Timer/counter0 divides down the clock frequency using a prescaler which is configured using register TCCO0B. We will leave this set to the value used by the Arduino core, 64, to avoid upsetting the standard functions delay(), micros(), and millis() which all use Timer/Counter0. With the default ATtiny85 1MHz clock this gives a PWM frequency of about 61Hz, which is fast enough to avoid flicker:

TCCR0B = 0<<WGM02 | 3<<CS00; // Optional; already set

Now we need to configure Timer/Counter1 to generate the third PWM output on PB4, using the compare register OC1B. We do this using the register GTCCR; setting PWM1B to 1 enables Fast PWM on the output OC1B, and setting COM1B0 to 3 specifies an inverted PWM waveform:

GTCCR = 1<<PWM1B | 3<<COM1B0;

For consistency I've also set Timer/Counter1 to inverted mode, so I don't need an if statement in the SetColour routine.

Finally we need to set the prescaler for Timer/Counter1 using register TCCR1. Here I've chosen a prescaler setting of 7 to give the same divisor of 64, for consistency with Timer/Counter0. All the other bits in this register are set to 0 as they are not relevant to this mode:

TCCR1 = 3<<COM1A0 | 7<<CS10;

There's a bug in current versions of the ATtiny85, and to use inverted mode on OC1B you also have to set COM1A0 to a non-zero value [3].

Here's a demonstration controlling three LEDs, or an RGB LED. It cycles smoothly between every pair of colours:

/* Three PWM Outputs */

// ATtiny85 outputs
const int Red = 0;
const int Green = 1;
const int Blue = 2;

volatile uint8_t* Port[] = {&OCR0A, &OCR0B, &OCR1B};
int Pin[] = {0, 1, 4};

void setup() {
  pinMode(Pin[Red], OUTPUT);
  pinMode(Pin[Green], OUTPUT);
  pinMode(Pin[Blue], OUTPUT);
  // Configure counter/timer0 for fast PWM on PB0 and PB1
  TCCR0A = 3<<COM0A0 | 3<<COM0B0 | 3<<WGM00;
  TCCR0B = 0<<WGM02 | 3<<CS00; // Optional; already set
  // Configure counter/timer1 for fast PWM on PB4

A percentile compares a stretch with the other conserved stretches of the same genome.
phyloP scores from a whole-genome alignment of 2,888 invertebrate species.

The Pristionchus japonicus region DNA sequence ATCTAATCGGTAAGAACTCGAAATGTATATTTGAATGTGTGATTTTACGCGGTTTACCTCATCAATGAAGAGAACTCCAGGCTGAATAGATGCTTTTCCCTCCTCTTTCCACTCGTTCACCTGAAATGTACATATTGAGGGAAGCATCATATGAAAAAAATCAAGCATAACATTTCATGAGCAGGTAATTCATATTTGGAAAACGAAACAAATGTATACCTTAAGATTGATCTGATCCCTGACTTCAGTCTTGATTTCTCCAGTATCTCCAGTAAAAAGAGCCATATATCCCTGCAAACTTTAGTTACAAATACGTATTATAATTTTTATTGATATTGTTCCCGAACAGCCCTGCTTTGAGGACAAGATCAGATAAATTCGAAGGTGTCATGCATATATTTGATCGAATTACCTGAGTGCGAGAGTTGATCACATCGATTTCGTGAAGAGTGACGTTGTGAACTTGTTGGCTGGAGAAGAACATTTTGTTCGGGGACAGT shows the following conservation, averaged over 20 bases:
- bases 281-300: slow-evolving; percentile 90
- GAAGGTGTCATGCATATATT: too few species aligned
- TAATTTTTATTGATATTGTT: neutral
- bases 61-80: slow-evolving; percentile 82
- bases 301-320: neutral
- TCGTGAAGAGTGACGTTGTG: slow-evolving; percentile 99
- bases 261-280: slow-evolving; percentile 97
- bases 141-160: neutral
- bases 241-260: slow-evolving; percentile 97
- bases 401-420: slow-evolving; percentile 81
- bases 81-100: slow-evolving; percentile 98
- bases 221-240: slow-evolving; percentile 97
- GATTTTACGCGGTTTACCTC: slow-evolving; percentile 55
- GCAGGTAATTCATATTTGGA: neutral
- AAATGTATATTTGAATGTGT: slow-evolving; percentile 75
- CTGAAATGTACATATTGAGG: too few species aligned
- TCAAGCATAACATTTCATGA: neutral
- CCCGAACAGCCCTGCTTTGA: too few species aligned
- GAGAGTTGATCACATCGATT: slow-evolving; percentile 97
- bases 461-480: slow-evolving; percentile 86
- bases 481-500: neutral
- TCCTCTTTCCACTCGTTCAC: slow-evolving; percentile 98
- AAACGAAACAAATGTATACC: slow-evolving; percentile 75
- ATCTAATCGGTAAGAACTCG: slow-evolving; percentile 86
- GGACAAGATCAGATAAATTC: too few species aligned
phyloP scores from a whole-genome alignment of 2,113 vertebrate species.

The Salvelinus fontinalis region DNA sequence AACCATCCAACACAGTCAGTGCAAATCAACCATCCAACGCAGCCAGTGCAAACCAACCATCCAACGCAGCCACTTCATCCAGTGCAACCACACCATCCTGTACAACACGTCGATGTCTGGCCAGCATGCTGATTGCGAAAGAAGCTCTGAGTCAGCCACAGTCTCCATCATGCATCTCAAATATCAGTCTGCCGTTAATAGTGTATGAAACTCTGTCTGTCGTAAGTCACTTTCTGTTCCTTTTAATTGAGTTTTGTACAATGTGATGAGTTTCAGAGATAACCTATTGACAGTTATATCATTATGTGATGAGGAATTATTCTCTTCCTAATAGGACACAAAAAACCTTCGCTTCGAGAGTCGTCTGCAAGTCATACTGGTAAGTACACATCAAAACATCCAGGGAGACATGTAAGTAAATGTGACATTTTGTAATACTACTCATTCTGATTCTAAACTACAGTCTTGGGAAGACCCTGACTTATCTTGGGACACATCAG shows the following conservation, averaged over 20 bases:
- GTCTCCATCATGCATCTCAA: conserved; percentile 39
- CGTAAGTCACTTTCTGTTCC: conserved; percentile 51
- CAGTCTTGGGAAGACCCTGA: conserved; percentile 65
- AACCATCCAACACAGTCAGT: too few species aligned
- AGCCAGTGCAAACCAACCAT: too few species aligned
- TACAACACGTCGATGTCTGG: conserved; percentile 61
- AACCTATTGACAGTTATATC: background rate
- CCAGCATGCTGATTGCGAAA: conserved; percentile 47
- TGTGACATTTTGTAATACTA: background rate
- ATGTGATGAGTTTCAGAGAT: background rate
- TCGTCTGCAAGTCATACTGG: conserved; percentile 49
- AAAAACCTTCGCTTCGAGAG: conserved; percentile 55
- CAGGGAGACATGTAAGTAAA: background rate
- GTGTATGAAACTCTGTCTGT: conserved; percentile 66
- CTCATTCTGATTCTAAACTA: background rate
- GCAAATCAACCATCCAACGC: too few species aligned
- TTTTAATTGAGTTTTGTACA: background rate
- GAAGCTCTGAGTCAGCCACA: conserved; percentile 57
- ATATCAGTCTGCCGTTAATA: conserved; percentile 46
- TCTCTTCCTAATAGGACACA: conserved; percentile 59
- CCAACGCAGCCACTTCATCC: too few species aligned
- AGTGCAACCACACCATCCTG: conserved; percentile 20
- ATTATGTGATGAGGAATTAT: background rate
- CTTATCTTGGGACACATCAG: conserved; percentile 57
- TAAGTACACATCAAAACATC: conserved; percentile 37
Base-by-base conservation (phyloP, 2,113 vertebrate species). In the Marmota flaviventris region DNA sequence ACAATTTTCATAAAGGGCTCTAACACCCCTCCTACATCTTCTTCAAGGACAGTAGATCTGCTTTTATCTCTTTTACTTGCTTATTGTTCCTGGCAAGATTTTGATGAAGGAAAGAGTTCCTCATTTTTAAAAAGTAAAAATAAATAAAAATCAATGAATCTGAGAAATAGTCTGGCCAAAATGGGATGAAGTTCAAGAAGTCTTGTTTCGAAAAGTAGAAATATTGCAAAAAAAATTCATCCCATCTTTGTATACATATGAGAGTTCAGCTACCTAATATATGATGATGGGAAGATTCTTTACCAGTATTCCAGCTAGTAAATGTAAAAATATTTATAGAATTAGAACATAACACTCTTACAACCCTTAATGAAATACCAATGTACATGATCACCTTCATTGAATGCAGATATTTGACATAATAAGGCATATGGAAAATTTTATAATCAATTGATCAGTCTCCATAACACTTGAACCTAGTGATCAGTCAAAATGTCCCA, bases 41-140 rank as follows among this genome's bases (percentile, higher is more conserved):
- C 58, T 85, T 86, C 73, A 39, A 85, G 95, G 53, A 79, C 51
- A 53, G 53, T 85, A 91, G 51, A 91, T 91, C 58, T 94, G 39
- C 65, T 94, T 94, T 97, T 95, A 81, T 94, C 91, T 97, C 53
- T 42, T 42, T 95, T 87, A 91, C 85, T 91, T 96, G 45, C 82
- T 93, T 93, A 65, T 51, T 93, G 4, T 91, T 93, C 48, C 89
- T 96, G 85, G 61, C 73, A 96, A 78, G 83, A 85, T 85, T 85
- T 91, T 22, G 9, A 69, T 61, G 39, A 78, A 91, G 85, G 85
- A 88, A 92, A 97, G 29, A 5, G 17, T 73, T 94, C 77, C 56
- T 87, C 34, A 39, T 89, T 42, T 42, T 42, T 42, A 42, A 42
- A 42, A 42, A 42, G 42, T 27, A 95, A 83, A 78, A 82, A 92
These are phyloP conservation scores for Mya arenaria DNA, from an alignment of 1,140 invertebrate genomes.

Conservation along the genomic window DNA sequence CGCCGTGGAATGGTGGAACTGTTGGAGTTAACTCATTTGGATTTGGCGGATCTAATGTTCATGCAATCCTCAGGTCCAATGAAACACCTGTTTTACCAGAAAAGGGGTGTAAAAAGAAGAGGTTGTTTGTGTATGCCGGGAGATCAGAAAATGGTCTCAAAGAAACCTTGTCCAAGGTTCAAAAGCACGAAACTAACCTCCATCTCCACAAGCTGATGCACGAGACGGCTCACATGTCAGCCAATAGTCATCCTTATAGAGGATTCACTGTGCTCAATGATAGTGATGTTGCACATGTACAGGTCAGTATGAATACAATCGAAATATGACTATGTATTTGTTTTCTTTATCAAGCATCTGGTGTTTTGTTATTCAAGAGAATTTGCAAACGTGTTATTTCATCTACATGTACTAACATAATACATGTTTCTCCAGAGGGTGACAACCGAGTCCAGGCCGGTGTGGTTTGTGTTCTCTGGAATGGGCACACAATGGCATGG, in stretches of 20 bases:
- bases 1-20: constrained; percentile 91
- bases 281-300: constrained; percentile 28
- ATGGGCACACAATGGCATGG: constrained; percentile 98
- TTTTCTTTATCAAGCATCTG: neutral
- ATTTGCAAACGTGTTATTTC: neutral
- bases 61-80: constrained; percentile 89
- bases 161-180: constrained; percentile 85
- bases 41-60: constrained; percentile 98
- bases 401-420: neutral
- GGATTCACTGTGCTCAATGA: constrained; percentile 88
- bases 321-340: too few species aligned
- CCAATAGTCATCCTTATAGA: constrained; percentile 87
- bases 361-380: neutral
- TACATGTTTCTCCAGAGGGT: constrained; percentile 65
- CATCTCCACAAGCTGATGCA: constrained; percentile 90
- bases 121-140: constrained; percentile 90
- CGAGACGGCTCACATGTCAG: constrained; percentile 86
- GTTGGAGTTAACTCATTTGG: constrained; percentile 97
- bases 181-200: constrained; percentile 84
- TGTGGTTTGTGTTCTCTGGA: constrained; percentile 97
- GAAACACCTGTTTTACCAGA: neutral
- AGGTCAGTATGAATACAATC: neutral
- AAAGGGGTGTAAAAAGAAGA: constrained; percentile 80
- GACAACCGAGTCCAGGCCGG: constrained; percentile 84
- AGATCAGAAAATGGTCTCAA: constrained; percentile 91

GTCCR = 1<<PWM1B | 3<<COM1B0;
  TCCR1 = 3<<COM1A0 | 7<<CS10;
}

// Sets colour Red=0 Green=1 Blue=2 to specified intensity 0 (off) to 255 (max)
void SetColour (int colour, int intensity) {
  *Port[colour] = 255 - intensity;
}

void loop() {
  for (int colour=0; colour<3; colour++) {
    SetColour((colour+2) % 3, 0);
    for (int i=0; i <= 255; i++) {
      SetColour((colour+1) % 3, i);
      SetColour(colour, 255-i);
      delay(25);
    }
  }
}

Getting four PWM outputs

The ATtiny chip provides two timer/counters, Timer/Counter0 and Timer/Counter1, and each of these provides two PWM comparators, OCR0A, OCR0B, OCR1A, and OCR1B. So in theory we should be able to get four PWM outputs.

Why would we want four analogue outputs? One example is to drive the four wheels of a robot. Alternatively, there are very nice high-power RGBW LEDs, which contain an additional white LED. These allow you to create a bright white light with an added proportion of red, green, and/or blue to alter the colour temperature depending on the time of day.

But looking at the above table of pin assignments it's clear that we can't get both OC0B and OC1A at the same time, even though there are two pins available: PB2 and PB3. It seems a pity that Atmel didn't include a configuration option for this.